According to a British study released on Thursday, nearly one in seven British people who tested positive for COVID-19 had sustained symptoms for at least 1
The National Bureau of Statistics said that last year’s study of 20,000 people who tested positive from April last year to March this year found that 13.7% of their symptoms lasted for at least 12 weeks.
This is based on self-reported so-called “long COVID” symptoms. The 13 symptoms include fatigue, muscle pain and inattention, as well as loss of taste and smell.
Women are more likely to report this long-term symptom (14.7%) than men (12.7%).
People aged 35-49 are most likely to develop symptoms within five weeks (25.6%).
The study of British patients was based on a random sample of 21,622 participants who had a positive swab test and were asked about their symptoms monthly.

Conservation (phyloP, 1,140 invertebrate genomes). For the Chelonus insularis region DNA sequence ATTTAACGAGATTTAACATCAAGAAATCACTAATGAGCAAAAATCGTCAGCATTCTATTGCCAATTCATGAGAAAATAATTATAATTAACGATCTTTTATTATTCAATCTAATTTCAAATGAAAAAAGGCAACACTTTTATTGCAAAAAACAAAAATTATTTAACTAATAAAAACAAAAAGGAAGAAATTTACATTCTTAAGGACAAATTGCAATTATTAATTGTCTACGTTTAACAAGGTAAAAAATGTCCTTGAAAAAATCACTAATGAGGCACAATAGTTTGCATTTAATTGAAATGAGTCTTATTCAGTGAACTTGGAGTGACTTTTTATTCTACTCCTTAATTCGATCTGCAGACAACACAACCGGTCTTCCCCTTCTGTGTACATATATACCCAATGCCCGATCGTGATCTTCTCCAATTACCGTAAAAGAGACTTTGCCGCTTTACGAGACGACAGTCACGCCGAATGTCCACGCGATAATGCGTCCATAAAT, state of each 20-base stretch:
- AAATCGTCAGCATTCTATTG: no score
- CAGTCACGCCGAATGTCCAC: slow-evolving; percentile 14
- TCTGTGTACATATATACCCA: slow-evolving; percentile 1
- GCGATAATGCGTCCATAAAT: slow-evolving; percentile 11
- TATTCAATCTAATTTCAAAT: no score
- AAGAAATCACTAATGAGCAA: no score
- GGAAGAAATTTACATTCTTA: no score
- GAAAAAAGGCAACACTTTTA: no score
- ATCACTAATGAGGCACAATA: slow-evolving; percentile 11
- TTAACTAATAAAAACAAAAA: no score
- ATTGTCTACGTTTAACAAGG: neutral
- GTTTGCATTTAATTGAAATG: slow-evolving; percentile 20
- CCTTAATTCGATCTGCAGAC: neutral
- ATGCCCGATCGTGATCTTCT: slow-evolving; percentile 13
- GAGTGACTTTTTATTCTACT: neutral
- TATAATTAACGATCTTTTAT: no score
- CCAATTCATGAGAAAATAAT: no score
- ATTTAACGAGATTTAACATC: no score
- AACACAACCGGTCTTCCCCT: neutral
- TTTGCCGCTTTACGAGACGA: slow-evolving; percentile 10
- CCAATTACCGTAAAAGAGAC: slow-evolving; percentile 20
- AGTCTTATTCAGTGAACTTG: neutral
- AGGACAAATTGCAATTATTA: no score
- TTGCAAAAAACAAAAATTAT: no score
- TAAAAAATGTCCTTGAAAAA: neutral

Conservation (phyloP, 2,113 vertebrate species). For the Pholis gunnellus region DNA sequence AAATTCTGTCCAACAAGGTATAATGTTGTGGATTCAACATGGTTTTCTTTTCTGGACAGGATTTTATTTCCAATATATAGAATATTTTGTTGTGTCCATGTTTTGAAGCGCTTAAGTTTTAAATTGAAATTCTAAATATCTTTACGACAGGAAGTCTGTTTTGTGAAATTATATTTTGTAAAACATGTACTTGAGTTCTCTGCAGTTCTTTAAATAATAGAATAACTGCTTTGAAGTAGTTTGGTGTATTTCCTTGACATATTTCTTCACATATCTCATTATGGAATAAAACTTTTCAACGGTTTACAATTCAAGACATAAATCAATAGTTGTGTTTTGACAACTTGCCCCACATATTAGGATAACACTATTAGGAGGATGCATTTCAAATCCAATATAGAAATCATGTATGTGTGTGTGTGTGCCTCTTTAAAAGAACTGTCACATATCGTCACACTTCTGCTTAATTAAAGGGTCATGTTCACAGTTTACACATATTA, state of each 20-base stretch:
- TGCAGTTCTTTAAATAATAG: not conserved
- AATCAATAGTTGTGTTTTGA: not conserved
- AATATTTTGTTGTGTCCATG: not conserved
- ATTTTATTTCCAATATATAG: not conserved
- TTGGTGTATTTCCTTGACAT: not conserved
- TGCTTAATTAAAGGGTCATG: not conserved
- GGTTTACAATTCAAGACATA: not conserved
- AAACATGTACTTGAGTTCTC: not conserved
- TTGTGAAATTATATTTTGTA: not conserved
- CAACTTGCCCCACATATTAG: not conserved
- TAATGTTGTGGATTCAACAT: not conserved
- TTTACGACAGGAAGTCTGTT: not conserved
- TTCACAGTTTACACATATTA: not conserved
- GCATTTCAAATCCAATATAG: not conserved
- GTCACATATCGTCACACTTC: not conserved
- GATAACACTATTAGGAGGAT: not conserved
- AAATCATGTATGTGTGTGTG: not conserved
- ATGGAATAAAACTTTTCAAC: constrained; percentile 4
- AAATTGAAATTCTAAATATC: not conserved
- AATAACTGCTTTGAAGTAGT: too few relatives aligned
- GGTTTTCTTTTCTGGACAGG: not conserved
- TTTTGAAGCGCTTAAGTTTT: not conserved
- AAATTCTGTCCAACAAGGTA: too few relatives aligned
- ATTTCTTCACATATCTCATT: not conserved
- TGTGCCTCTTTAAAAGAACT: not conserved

A control group that is unlikely to be infected was also established. It is found that they are eight times less likely to have this symptom.
ONS said that during the four weeks ending March 6, 2021, 1.1 million people were self-reported on a larger scale.
Ben Humberstone, head of ONS health analysis and life events, said that this is its first analysis of new data, and “over time, our understanding of new data and its quality will improve.”
He added that the long COVID “is an emerging phenomenon that is not yet fully understood.”
The United Kingdom is one of the countries most severely affected by the pandemic, with nearly 127,000 deaths from COVID and 4,350,266 cases recorded.
However, in the vigorous vaccination campaign, the number of daily deaths and the number of positive tests has steadily declined.
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Citation: A UK study found (April 1, 2021) that almost one-seventh had prolonged COVID, which was from https://medicalxpress.com/news/2021-04-covid- on April 2, 2021 uk.html retrieved
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